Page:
These flowers like lemongrass, citronella, mint, and lavender repel bugs. Without bugs, your hens will go somewhere else to find their insects. You could also try to use this method along with buying mealworms as a treat. Mealworms are a great snack that comes packed with protein.
#9 Raised Beds
Chickens can get into almost anything. But if it’s not in their line of sight, they might leave it alone. Raised beds are great for this. Not only does it allow you to have any garden you want, but it also saves your back. These beds are best for people who only want a small garden. But don’t assume that it means you can’t have a beautiful landscape.
Many people position these in tasteful ways along with garden ornaments. You could even design your own unique shapes, like a pyramid. Flowers arranged in this way look fantastic and gives you the joy of gardening in your style. This could be your best option on how to have free range chickens and a garden.
#10 Shrub Barriers
We all remember The Secret Garden, a classic novel about a hidden oasis. You can have your own hidden oasis in your backyard. By planting some shrubs and bushes, you can create a living fence. And if you add an antique gate or doorway, it adds even more to the effect.
This method isn’t the cheapest route, but it is stunning. It keeps chickens out of flower garden and adds to a particular mystery.
#11 Hanging Plants
Like raised beds, hanging plants keep hens from seeing your prized flowers. You can add these to your house, porch, even the coop itself. They can be your spots of color in a mundane world. You might not have the ability of a full garden, but they are still soothing. There are even unique hanging pots for fruits and vegetables.
#12 Smaller Flocks
Keeping a smaller flock can prevent them from roaming into your garden. The average flock for the suburbs is about five hens. With only 5, they are less likely to destroy a flower garden in one afternoon. It’s also easier to keep an eye on them to make sure they don’t go near your flower garden.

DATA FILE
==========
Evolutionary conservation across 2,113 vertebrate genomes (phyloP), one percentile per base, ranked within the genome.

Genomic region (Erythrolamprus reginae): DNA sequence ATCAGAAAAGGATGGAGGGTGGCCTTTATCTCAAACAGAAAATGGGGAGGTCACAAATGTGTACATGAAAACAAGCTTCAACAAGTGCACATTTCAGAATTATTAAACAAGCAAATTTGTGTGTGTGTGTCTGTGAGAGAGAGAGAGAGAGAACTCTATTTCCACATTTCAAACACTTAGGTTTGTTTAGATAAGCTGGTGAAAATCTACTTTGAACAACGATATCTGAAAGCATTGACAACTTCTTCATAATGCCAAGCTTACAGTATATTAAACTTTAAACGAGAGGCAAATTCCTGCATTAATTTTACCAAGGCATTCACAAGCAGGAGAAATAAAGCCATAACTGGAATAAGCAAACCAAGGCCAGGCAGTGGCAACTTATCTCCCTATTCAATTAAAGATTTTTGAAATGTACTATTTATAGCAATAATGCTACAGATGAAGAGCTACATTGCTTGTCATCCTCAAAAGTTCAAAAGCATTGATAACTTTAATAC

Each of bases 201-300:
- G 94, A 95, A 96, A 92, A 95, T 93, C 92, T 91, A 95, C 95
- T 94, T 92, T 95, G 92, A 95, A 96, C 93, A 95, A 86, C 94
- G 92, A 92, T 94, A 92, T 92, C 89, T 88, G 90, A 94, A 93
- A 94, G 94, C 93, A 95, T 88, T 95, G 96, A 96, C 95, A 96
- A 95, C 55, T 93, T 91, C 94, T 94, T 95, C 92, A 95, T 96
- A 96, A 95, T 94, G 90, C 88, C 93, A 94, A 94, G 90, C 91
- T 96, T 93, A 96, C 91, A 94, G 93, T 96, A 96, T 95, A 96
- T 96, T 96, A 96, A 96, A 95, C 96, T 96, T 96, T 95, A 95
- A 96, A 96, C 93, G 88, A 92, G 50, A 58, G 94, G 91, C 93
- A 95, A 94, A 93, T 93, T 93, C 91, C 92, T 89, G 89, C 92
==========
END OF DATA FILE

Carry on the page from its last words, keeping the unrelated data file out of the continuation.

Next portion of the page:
#13 Chicken Tractor
Tractors might not let your hens free-range, but it has the same benefits. If you can’t keep free-range chickens out of gardens without big fencing, this is a great compromise. You can move the tractor around daily for new foraging areas and keep your garden safe. It’s also possible to give your hens some supervised roaming time when you can watch them.
#14 Fake Owl Or Hawk
How to keep neighbors chickens out of my yard? A dummy predator might just work. Chickens are prey animals and won’t want to go near your yard if they think it is home to an owl. But chickens are also smart. So for this to work, you need to move it around frequently. Place it in places where they will see, but also looks natural. Even springing for a fake owl that has sound and moves might work better.
#15 Motion Activated Sprinklers
And our last tip is to use motion activated sprinklers. Setting these up around your garden will scare off any bird that comes too close. After a while, it even trains them not to try. And the best part is that it keeps other animals out as well.
What About Electric Fences?
You might have noticed that we did not mention electric fencing. You might wonder, will electric fences keep chickens out of the garden? Electric fences have some fantastic advantages, but keeping chickens contained is not one of them.
The reason for this is that chickens need to have direct skin contact for the fence to work. Most of the time that a chicken comes in contact with fencing, only their feathers touch it. So they don’t feel the shock most of the time.
How To Keep Chickens Off The Porch
Our last point is keeping your chickens off the porch. While they won’t hurt anything, they can be rather messy. The best way to keep chickens off your patio is to find out why they are there. If there is anything to eat or something they like to play with, remove it, and the chickens will go.
Another reason your hens might be relaxing on the porch is for shade. Making sure that the coop is adequately ventilated and cool in the summer will solve this. Other than this, chickens don’t usually like to hang out on the porch much.
What Tricks Do You Use?
It’s possible to keep free-range chickens out of gardens without big fencing. And there are so many possibilities. What tricks did you use? Did you try a few that weren’t here? Let us know!